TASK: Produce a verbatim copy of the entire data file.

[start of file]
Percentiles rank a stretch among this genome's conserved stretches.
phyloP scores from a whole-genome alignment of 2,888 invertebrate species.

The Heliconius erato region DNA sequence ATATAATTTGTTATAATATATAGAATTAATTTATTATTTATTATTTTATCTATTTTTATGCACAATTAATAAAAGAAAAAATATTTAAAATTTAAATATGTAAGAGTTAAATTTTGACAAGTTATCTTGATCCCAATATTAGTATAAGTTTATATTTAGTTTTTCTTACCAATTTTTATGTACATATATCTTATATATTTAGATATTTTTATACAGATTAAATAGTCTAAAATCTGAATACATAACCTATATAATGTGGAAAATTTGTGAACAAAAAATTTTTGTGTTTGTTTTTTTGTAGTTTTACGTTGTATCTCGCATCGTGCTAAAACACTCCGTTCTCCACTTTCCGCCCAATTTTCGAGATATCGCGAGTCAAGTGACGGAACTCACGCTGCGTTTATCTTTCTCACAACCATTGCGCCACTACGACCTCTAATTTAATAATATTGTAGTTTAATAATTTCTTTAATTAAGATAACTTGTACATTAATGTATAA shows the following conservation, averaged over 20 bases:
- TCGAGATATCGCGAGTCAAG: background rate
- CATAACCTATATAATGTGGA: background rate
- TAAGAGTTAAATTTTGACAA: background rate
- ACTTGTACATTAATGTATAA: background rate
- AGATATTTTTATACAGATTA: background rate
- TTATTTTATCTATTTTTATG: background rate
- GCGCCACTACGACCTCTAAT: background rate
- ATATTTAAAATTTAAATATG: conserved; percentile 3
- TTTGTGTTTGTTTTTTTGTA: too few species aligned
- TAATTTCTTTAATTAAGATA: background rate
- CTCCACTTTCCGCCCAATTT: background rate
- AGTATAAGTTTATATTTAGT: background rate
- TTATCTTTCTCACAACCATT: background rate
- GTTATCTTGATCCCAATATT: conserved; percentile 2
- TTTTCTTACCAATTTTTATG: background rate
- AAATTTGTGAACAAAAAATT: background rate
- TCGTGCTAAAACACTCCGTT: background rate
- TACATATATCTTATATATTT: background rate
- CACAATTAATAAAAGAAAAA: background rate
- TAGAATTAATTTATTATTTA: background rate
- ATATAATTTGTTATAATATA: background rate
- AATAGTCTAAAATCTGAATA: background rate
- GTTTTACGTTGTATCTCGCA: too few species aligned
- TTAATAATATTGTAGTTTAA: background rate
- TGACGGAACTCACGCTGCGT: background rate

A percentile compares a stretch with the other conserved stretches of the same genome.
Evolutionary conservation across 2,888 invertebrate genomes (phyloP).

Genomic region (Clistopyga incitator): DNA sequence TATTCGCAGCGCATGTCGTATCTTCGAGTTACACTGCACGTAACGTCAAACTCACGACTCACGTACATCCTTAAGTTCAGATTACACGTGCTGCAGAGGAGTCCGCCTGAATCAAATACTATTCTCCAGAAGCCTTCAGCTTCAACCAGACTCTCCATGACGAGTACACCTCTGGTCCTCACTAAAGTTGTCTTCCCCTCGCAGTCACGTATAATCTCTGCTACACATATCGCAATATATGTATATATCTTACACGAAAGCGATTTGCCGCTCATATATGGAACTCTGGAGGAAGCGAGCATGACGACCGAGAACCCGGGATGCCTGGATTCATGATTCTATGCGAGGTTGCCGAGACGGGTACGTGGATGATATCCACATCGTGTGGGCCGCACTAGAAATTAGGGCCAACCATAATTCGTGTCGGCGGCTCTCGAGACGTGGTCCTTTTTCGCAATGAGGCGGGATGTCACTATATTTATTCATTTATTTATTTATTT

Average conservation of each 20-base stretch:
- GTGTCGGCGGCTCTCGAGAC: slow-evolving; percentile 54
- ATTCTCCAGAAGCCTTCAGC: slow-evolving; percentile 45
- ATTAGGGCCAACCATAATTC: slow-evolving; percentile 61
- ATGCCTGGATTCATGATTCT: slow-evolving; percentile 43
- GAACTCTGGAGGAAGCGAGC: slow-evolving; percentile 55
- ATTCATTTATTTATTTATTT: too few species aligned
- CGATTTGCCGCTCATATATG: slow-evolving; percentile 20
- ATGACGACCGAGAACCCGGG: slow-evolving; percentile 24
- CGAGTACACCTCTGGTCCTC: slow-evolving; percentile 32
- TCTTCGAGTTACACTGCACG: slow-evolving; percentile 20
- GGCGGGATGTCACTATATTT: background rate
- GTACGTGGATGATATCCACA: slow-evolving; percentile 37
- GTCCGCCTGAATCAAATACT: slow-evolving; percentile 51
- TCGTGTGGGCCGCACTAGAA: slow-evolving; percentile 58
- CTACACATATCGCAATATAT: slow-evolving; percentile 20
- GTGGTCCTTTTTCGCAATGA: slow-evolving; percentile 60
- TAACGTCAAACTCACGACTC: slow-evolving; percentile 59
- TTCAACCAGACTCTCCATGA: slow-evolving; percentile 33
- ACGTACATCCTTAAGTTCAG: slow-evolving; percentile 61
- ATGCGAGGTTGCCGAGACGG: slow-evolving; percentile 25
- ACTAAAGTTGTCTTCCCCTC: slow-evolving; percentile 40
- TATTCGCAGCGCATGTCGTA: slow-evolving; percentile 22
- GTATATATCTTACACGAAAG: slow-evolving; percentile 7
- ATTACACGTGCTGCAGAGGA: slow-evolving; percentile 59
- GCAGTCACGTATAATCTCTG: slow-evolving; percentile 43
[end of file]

Percentiles rank a stretch among this genome's conserved stretches.
phyloP scores from a whole-genome alignment of 2,888 invertebrate species.

The Heliconius erato region DNA sequence ATATAATTTGTTATAATATATAGAATTAATTTATTATTTATTATTTTATCTATTTTTATGCACAATTAATAAAAGAAAAAATATTTAAAATTTAAATATGTAAGAGTTAAATTTTGACAAGTTATCTTGATCCCAATATTAGTATAAGTTTATATTTAGTTTTTCTTACCAATTTTTATGTACATATATCTTATATATTTAGATATTTTTATACAGATTAAATAGTCTAAAATCTGAATACATAACCTATATAATGTGGAAAATTTGTGAACAAAAAATTTTTGTGTTTGTTTTTTTGTAGTTTTACGTTGTATCTCGCATCGTGCTAAAACACTCCGTTCTCCACTTTCCGCCCAATTTTCGAGATATCGCGAGTCAAGTGACGGAACTCACGCTGCGTTTATCTTTCTCACAACCATTGCGCCACTACGACCTCTAATTTAATAATATTGTAGTTTAATAATTTCTTTAATTAAGATAACTTGTACATTAATGTATAA shows the following conservation, averaged over 20 bases:
- TCGAGATATCGCGAGTCAAG: background rate
- CATAACCTATATAATGTGGA: background rate
- TAAGAGTTAAATTTTGACAA: background rate
- ACTTGTACATTAATGTATAA: background rate
- AGATATTTTTATACAGATTA: background rate
- TTATTTTATCTATTTTTATG: background rate
- GCGCCACTACGACCTCTAAT: background rate
- ATATTTAAAATTTAAATATG: conserved; percentile 3
- TTTGTGTTTGTTTTTTTGTA: too few species aligned
- TAATTTCTTTAATTAAGATA: background rate
- CTCCACTTTCCGCCCAATTT: background rate
- AGTATAAGTTTATATTTAGT: background rate
- TTATCTTTCTCACAACCATT: background rate
- GTTATCTTGATCCCAATATT: conserved; percentile 2
- TTTTCTTACCAATTTTTATG: background rate
- AAATTTGTGAACAAAAAATT: background rate
- TCGTGCTAAAACACTCCGTT: background rate
- TACATATATCTTATATATTT: background rate
- CACAATTAATAAAAGAAAAA: background rate
- TAGAATTAATTTATTATTTA: background rate
- ATATAATTTGTTATAATATA: background rate
- AATAGTCTAAAATCTGAATA: background rate
- GTTTTACGTTGTATCTCGCA: too few species aligned
- TTAATAATATTGTAGTTTAA: background rate
- TGACGGAACTCACGCTGCGT: background rate

A percentile compares a stretch with the other conserved stretches of the same genome.
Evolutionary conservation across 2,888 invertebrate genomes (phyloP).

Genomic region (Clistopyga incitator): DNA sequence TATTCGCAGCGCATGTCGTATCTTCGAGTTACACTGCACGTAACGTCAAACTCACGACTCACGTACATCCTTAAGTTCAGATTACACGTGCTGCAGAGGAGTCCGCCTGAATCAAATACTATTCTCCAGAAGCCTTCAGCTTCAACCAGACTCTCCATGACGAGTACACCTCTGGTCCTCACTAAAGTTGTCTTCCCCTCGCAGTCACGTATAATCTCTGCTACACATATCGCAATATATGTATATATCTTACACGAAAGCGATTTGCCGCTCATATATGGAACTCTGGAGGAAGCGAGCATGACGACCGAGAACCCGGGATGCCTGGATTCATGATTCTATGCGAGGTTGCCGAGACGGGTACGTGGATGATATCCACATCGTGTGGGCCGCACTAGAAATTAGGGCCAACCATAATTCGTGTCGGCGGCTCTCGAGACGTGGTCCTTTTTCGCAATGAGGCGGGATGTCACTATATTTATTCATTTATTTATTTATTT

Average conservation of each 20-base stretch:
- GTGTCGGCGGCTCTCGAGAC: slow-evolving; percentile 54
- ATTCTCCAGAAGCCTTCAGC: slow-evolving; percentile 45
- ATTAGGGCCAACCATAATTC: slow-evolving; percentile 61
- ATGCCTGGATTCATGATTCT: slow-evolving; percentile 43
- GAACTCTGGAGGAAGCGAGC: slow-evolving; percentile 55
- ATTCATTTATTTATTTATTT: too few species aligned
- CGATTTGCCGCTCATATATG: slow-evolving; percentile 20
- ATGACGACCGAGAACCCGGG: slow-evolving; percentile 24
- CGAGTACACCTCTGGTCCTC: slow-evolving; percentile 32
- TCTTCGAGTTACACTGCACG: slow-evolving; percentile 20
- GGCGGGATGTCACTATATTT: background rate
- GTACGTGGATGATATCCACA: slow-evolving; percentile 37
- GTCCGCCTGAATCAAATACT: slow-evolving; percentile 51
- TCGTGTGGGCCGCACTAGAA: slow-evolving; percentile 58
- CTACACATATCGCAATATAT: slow-evolving; percentile 20
- GTGGTCCTTTTTCGCAATGA: slow-evolving; percentile 60
- TAACGTCAAACTCACGACTC: slow-evolving; percentile 59
- TTCAACCAGACTCTCCATGA: slow-evolving; percentile 33
- ACGTACATCCTTAAGTTCAG: slow-evolving; percentile 61
- ATGCGAGGTTGCCGAGACGG: slow-evolving; percentile 25
- ACTAAAGTTGTCTTCCCCTC: slow-evolving; percentile 40
- TATTCGCAGCGCATGTCGTA: slow-evolving; percentile 22
- GTATATATCTTACACGAAAG: slow-evolving; percentile 7
- ATTACACGTGCTGCAGAGGA: slow-evolving; percentile 59
- GCAGTCACGTATAATCTCTG: slow-evolving; percentile 43